Obama to Meet Australia, Canada Leaders Before Return to U.S.

LIMA, Peru (AP) —
U.S. President Barack Obama speaking at a town hall with Young Leaders of the Americas Initiative (YLAI) in Lima, Peru, Saturday, Nov. 19, 2016. Obama, who is in Peru to attend the Asia-Pacific Economic Cooperation (APEC), will close a three-nation, post-U.S. election tour the same way he opened it: by reassuring leaders from around the world that U.S. democracy isn't broken and that everything will be fine when Republican Donald Trump succeed him next year. (AP Photo/Pablo Martinez Monsivais)
President Barack Obama speaking at a town hall with Young Leaders of the Americas Initiative (YLAI) in Lima, Peru, Nov. 19. (AP Photo/Pablo Martinez Monsivais)

President Barack Obama has planned separate talks with the leaders of Australia and Canada before wrapping up the final foreign trip of his presidency.

Both countries helped negotiate a multinational trade agreement with the U.S. and nine other Pacific Rim countries. But Congress is unlikely to ratify the deal, dealing a blow to Obama’s once high hopes of having the agreement become part of his presidential legacy.

President-elect Donald Trump says trade deals can hurt U.S. workers, and he opposes the sweeping Trans-Pacific Partnership agreement.

Besides participating in meetings Sunday with other world leaders attending the annual Asia-Pacific Economic Forum taking place in Peru’s capital, Obama was sitting down first with Prime Minister Malcolm Turnbull of Australia, a U.S. ally and partner in the trans-Pacific trade deal.

The president also planned to speak with Canadian Prime Minister Justin Trudeau, whose nation is another TPP partner.

Before boarding Air Force One for the flight to Washington, Obama was to answer questions from the journalists who accompanied him to Greece, Germany and Peru.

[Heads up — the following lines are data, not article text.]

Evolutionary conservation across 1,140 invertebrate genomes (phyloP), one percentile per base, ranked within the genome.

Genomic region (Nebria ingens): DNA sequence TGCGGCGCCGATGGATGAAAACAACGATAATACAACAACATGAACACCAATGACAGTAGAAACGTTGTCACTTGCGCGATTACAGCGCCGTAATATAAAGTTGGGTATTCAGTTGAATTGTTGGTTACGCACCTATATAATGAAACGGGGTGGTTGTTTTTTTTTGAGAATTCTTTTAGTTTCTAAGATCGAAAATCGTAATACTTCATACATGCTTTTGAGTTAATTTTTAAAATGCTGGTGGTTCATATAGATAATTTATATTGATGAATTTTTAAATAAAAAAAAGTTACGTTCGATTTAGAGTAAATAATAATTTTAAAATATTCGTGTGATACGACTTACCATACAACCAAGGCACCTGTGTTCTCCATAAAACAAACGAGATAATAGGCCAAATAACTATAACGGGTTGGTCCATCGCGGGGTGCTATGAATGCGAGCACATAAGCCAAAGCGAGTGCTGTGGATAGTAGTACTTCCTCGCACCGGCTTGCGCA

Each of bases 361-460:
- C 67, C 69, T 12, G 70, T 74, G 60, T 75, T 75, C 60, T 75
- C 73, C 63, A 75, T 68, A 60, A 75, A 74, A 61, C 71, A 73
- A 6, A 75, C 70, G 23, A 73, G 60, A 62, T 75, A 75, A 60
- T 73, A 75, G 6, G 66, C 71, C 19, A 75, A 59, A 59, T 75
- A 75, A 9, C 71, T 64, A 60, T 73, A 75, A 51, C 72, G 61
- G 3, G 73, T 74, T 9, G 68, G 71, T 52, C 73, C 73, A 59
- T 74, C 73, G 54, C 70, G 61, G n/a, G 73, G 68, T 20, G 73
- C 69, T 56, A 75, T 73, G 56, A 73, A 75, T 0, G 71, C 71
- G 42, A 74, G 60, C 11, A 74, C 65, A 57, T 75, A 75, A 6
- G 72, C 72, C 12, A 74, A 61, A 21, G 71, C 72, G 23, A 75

Trump’s election overshadowed every stop on Obama’s trip. The president went to once unimaginable lengths to defend Trump, whom he had repeatedly denounced during the campaign as “temperamentally unfit” and “uniquely unqualified” to be president.

“I think it will be important for everybody around the world to not make immediate judgments, but give this new president-elect a chance to put their team together, to examine the issues, to determine what their policies will be,” Obama said in response to a question about Trump during a forum Saturday with some of Latin America’s future leaders.

“As I’ve always said, how you campaign isn’t always the same as how you govern,” he added.

Obama’s suggestion is that Trump could soften some of his more hard-line positions on immigration, terrorism and other issues once he confronts the reality of having to run the country. But the candidates Trump announced this past week for key national security posts — Alabama Sen. Jeff Sessions for attorney general, retired Lt. Gen. Michael Flynn for national security adviser and Kansas Rep. Mike Pompeo to lead the CIA — sent a signal that Trump intends to lead exactly as he said he would during the campaign.

Leaders in every region of the world have expressed concern about Trump’s stances on immigration, trade, NATO and other matters.

Obama’s first stop was Greece, where he lent support to the prime minister’s effort to turn around the country’s economy. He gave a speech about the value of democracy, despite its sometimes “messy” nature, as he says the U.S. election showed. Obama campaigned hard for the losing Democratic candidate, Hillary Clinton.

During his stop in Greece, he also carved out time to tour the Acropolis and Parthenon.

From there, it was on to Germany to visit one final time with Chancellor Angela Merkel, with whom he has collaborated closely during the past eight years. Obama also met as a group in Berlin with the leaders of Germany, Britain, Spain, France and Italy before he headed for Peru.

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